Have you ever wished you could highlight a few alarms in the NetIQ Operations Center console, copy them to the clipboard and then paste them into an email, or a help desk ticket or somewhere else? Guess what – you can. There is not out of box feature for this, but with a few clicks and the small script below, you’ll be on your way. In order to leverage this, you will need Administrative permission to add an Operation. The Operation should be configured as an Alarm operation and as a client script.

The script (I hope) is pretty straight forward , so hopefully I’m just providing a review.

The script below starts out by declaring a couple variables, the first one (results) is for the variable to hold the contents of the alarms that are highlighted and the second (cr) is just to split up lines to make the pasted output more readable.

The next section contains two for loops. The first for loop is intended to process all the alarms that were highlighted for this right-click. The second for loop walks through the individual alarm to gather the alarm field names and field values.  Once it has done that, the field and value are stored in the “results” variable.

The last four lines are standard java for gaining access to the clipboard and placing the contents of the “results” variable into the clipboard.  That’s it, there isn’t much more to it.

	// variable to hold the alarm information
	var results = ' ';

	// variable for carraige return
	var cr = '\n';

	// for loop to go through all highlighted alarms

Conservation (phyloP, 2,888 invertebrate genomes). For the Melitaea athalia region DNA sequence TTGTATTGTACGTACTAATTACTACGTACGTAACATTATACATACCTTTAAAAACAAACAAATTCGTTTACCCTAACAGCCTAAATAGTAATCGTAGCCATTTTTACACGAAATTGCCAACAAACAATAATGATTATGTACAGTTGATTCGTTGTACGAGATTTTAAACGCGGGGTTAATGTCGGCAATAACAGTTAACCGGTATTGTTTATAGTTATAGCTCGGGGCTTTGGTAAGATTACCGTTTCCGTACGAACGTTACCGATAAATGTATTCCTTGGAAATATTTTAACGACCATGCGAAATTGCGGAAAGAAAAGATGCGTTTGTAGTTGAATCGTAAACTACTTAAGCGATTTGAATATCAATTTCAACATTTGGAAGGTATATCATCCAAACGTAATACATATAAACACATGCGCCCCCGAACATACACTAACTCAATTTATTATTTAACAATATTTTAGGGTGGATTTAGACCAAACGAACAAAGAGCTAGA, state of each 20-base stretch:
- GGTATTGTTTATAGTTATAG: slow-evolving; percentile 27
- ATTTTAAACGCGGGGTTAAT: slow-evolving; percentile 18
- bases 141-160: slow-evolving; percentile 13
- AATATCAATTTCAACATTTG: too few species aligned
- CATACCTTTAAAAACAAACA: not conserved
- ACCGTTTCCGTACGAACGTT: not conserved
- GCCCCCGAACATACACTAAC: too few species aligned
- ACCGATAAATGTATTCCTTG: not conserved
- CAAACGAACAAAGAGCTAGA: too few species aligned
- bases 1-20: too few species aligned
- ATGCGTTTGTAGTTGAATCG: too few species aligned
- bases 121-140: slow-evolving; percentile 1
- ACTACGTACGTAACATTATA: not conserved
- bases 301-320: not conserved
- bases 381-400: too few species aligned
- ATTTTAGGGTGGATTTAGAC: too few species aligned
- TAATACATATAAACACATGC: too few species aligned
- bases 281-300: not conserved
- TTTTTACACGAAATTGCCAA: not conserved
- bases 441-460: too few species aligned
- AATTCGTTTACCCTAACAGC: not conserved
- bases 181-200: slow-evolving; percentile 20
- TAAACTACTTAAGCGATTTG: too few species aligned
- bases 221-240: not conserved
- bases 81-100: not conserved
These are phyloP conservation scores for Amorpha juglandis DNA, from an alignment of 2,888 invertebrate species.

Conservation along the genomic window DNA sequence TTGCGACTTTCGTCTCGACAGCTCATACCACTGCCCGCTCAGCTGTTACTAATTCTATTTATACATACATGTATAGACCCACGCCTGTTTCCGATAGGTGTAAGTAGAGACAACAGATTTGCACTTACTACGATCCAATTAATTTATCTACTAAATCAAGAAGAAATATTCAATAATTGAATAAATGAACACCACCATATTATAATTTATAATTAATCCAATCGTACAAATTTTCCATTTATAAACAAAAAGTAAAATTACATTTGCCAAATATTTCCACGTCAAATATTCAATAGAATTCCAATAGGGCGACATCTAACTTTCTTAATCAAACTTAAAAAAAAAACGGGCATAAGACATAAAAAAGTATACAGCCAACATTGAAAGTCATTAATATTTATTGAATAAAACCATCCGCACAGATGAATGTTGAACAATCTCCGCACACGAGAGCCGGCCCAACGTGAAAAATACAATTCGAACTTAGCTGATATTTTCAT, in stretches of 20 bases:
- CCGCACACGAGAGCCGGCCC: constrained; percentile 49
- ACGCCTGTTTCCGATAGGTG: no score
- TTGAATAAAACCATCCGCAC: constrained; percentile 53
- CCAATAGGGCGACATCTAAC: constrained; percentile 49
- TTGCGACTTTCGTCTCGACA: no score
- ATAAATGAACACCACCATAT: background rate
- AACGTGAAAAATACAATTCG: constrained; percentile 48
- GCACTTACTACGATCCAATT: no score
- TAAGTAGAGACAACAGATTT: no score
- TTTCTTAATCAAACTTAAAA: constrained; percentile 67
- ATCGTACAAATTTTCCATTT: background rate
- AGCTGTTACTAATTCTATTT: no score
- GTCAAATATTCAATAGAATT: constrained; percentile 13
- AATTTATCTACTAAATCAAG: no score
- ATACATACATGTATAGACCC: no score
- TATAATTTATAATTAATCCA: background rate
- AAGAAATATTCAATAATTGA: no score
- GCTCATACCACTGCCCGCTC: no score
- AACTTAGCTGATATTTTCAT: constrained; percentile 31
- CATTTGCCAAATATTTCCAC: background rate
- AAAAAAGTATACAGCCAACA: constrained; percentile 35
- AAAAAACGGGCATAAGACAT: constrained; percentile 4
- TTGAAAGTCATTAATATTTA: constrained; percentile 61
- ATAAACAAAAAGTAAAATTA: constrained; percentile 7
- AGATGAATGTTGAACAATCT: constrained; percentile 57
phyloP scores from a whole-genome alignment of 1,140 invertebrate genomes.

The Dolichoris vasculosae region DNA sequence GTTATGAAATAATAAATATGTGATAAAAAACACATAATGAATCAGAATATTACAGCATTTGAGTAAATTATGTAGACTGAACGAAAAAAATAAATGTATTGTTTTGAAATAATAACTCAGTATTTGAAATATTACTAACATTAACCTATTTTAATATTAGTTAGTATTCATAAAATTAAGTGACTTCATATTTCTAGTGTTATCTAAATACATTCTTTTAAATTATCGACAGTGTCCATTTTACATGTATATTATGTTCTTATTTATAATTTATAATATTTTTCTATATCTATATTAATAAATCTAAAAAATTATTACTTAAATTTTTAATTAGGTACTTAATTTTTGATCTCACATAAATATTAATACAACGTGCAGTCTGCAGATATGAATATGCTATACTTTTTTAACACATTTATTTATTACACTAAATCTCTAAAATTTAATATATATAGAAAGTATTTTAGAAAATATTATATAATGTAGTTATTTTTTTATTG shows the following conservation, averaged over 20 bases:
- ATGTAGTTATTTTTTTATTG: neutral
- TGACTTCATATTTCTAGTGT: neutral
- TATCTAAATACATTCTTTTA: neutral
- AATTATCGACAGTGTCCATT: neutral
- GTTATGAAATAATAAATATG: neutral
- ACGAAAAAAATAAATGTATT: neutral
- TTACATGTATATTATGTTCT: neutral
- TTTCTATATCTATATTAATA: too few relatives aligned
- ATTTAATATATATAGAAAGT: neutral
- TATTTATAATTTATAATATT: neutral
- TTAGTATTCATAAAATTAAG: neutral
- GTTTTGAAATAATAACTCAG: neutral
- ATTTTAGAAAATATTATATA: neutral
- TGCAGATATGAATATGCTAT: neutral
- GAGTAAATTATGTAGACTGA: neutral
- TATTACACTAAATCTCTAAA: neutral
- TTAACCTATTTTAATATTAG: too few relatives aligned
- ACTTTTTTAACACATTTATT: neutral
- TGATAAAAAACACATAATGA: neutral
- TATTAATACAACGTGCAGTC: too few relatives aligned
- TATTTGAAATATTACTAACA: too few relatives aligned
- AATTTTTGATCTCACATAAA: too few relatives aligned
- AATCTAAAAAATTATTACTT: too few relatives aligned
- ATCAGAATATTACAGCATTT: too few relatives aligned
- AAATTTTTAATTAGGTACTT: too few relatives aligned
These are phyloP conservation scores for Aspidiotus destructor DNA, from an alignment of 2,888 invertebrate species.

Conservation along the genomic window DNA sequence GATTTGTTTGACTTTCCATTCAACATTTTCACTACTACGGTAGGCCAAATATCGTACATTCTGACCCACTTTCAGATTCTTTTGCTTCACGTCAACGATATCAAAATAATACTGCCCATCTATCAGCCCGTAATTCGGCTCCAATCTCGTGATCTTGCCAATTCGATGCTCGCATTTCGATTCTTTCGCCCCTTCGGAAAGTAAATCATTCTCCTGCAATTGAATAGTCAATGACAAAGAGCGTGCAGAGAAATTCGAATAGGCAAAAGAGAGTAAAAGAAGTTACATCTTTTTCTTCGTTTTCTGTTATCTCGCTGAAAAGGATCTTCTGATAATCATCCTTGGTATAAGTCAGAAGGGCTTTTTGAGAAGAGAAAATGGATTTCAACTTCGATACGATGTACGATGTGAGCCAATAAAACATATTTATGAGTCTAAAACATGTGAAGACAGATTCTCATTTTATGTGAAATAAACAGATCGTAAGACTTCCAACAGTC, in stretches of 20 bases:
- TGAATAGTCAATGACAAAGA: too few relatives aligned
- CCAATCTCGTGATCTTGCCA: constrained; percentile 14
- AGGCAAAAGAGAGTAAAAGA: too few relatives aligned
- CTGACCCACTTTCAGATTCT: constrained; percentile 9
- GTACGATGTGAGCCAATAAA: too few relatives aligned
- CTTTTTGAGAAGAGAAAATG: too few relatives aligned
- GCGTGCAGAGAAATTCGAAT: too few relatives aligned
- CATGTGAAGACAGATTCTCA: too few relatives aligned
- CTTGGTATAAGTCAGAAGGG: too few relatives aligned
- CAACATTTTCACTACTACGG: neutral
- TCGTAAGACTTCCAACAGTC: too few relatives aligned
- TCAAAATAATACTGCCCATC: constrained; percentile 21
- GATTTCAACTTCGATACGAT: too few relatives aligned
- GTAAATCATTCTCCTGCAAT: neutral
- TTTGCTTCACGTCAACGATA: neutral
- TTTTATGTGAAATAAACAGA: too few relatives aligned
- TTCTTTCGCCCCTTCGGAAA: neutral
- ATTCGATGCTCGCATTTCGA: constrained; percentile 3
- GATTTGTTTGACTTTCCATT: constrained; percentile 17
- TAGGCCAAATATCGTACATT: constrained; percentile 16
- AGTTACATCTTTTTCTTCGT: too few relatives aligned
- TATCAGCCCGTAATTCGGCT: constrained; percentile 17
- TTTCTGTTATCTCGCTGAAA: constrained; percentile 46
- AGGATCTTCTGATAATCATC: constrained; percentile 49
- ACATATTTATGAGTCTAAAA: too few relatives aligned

for( var i=0; i<alarms.length; i++ ){
		results += 'Alarm ID: ' + alarms[i].ID + cr;

		// Go through alarm properties for the current alarm
		for( p in alarms[i].properties ) { 
			// Grab the alarm field name and value.  p is field name and alarms[i][p] is the value
			results += p + ': ' + alarms[i][p] + cr;
		results += cr

	// Here is the magic of dumping the alarm(s) string into the clipboard
	var selection = new java.awt.datatransfer.StringSelection( 	results );
	var clip = java.awt.datatransfer.Clipboard;
	clip = java.awt.Toolkit.getDefaultToolkit().getSystemClipboard();
	clip.setContents( selection, null );

There are other variations you can do with this such as grabbing the element from the alarm to gather specific element properties. ie: within the first for loop, just before or after the line that grabs the alarms[i].ID, you can add…

results += "Element: " + alarms[i].element.name + cr;

As always, play with this on a test system and not production. Have fun!

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Disclaimer: As with everything else at NetIQ Cool Solutions, this content is definitely not supported by NetIQ, so Customer Support will not be able to help you if it has any adverse effect on your environment.  It just worked for at least one person, and perhaps it will be useful for you too.  Be sure to test in a non-production environment.

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Tobin Isenberg
May 31, 2012
1:20 pm
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